“Their children are all of our children, their loved ones are all of ours and it's our responsibility as a community and as a nation to remember.” Theresa Johnson
FORT HOOD, Texas — Boots.
7,000 combat boots to be exact.
The boots lined the streets of Fort Hood to honor those fallen since 9/11.
The occasion was the Fort Hood Fisher House Hero & Remembrance Run, Walk or Roll, in which hundreds showed up to pay homage to the fallen.
A row of boots line a street during a Remembrance Walk, Run or Roll at Fort Hood, Texas on Nov. 1, 2014. Theresa Johnson, Fort Hood Fisher House manager and event coordinator, started the event in 2012 while stationed in Hawaii. Johnson, who has three sons, viewed Vimoto as a fourth son. (U.S Army photo by Sgt. Angel Turner, 1st Cav. Div.)
But for organizer Theresa Johnson, the 2.5 mile event had a special meaning. One of the boots lining the path belonged to her fourth son, Pfc. Timothy Vimoto.
Although not her son by birth, Timothy became close to Johnson and her Family while stationed at Fort Campbell, Kentucky, together. The idea for the run was sparked by the remembrance of Timothy's 2007 death.
The day a father lost his son
His death took Johnson off guard, but it was Timothy's father, Command Sgt. Maj. Isaia Vimoto, who had to give the news to his Family.
“All I thought about was, ‘how I am going to tell my wife and Family?'” Vimoto said. “The day Timothy died, it was the day before our transfer of authority ceremony,” said the senior Vimoto, who was Timothy's brigade command sergeant major at the time. He said he was walking back to the headquarters following a rehearsal when the unit received word that one of the subordinate units came under enemy fire.
The unit was Task Force ROK — his son's battalion.
Two were killed in action.
“I was sitting there listening,” he said.
It was Battle Company, 2nd Platoon — his son's unit.
“I was praying,” said Vimoto who is currently the command sergeant major for XVIII Airborne Corps . “I sent my silent prayer to the Lord — ‘I hope that's not my son.'”
Vimoto learned his son's team leader was shot in the shoulder.
Then he received the news — his son was gone.
“My boss came out and said, ‘Sergeant major, let's go for a walk. Let's walk to our office,'” Vimoto said. “I knew then the KIA was my son.”
“My boss hugged me, started crying and said, ‘Sergeant major, I'm so sorry. Your son didn't make it.'”
It was those words “...your son didn't make it,” that would later motivate the remembrance run organizer, Johnson, to put together an event to not only honor Timothy, but America's fallen.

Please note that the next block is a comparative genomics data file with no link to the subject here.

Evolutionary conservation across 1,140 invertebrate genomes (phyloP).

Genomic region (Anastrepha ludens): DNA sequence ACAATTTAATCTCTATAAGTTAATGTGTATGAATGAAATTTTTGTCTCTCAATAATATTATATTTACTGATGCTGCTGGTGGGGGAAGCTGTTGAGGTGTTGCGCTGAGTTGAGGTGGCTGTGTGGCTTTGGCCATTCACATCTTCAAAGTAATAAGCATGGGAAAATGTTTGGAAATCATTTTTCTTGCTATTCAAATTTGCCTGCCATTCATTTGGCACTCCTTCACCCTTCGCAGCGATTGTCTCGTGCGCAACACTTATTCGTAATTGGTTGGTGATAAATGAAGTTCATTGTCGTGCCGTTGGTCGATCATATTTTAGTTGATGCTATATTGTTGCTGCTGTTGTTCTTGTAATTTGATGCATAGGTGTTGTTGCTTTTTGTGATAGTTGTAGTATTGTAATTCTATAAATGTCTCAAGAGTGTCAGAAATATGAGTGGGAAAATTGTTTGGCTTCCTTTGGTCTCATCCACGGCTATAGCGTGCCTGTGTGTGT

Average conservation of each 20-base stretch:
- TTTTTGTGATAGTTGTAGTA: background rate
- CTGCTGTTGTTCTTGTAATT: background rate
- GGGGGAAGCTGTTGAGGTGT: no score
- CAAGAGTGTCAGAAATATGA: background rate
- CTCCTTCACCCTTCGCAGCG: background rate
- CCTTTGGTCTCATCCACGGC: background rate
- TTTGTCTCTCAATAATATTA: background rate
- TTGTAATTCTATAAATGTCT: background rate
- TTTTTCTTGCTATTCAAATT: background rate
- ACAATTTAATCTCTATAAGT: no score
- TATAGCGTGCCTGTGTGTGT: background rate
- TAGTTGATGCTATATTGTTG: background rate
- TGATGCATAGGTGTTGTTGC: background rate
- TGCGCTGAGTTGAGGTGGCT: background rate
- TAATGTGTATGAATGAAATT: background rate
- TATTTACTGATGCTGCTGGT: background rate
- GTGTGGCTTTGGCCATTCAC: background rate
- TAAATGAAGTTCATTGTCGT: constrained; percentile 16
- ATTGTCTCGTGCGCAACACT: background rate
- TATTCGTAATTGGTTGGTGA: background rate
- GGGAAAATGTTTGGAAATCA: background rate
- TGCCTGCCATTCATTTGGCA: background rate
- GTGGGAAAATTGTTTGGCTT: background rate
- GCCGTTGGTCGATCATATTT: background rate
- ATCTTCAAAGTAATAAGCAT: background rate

“In 2012, I decided I wanted to do something, because my son was getting ready to deploy,” said Johnson, who started the remembrance event while stationed in Hawaii. “But I also wanted to honor Tim and his sacrifice and a couple of other friends of ours who lost their children.”
She said instead of just remembering Tim or a couple of people, she wanted to honor all or none.
“I thought the best way to do that was to bring back the names and faces,” she said.
“What I decided to do was get boots and find the pictures of everybody.” Johnson said the event is a way to give the community, both military and civilian, the opportunity to be a part of something bigger than themselves.
“Their children are all of our children,” she said. “Their loved ones are all of ours, and it's our responsibility as a community and as a nation to remember.”
This year, Fort Hood and Fort Campbell took part in the event, which was the first time it was held outside of Hawaii. Although the Vimoto and Johnson Families were close, the command sergeant major, Isaia, said he did not know the event existed.
“I did not follow what Theresa did in Hawaii,” he said. “It wasn't until the run at Fort Hood, when my wife told me ... I was speechless.”
Fort Hood Remembers
It was a cool Saturday morning. Despite most people being sleep as the darkness still lingered in the morning air, Soldiers, friends and Families of the Fort Hood community gathered at Sadowski Field and waited for the run to begin.
At the start, those in attendance began running, walking and rolling along the route where the boots lined the roadways.
Although the morning air brought a few shivers to the crowd of people, it did not deter them from viewing the boots.
For one person, searching for a specific boot brought a bittersweet moment.
“It hit home for me,” said Nicole Harrell, as she searched for the boot of her fallen comrade, Spc. Luke Frist. “Although I've had other Soldiers that we've encountered loss with, I remember this one.”
The memories of Frist brought tears to her eyes, but she managed to smile while walking the line of boots.
A common scene throughout the route of boots was people bending down, taking photos and wiping away falling tears.
Now that Command Sgt. Maj. Vimoto, former senior enlisted advisor to the 1st Cavalry Division, knows about the event, he said he looks forward to being a part of that togetherness in the future.
Since more communities are adopting this, it's like throwing a rock into the water and now there is a ripple effect, Vimoto said. It sends a message.
Although Vimoto has not had the opportunity to take part in Johnson's event, he has read articles written about her and her efforts to spread the memory of America's fallen heroes.
What started out as one life turned into 7,000 boots, later turned into communities around the U.S. coming together to honor America's fallen heroes.
“I get goose bumps,” Vimoto said. “I feel ecstatic and honored that one person's initiative has affected a nation.”
By U.S. Army Sgt. Angel Turner
Provided through DVIDS
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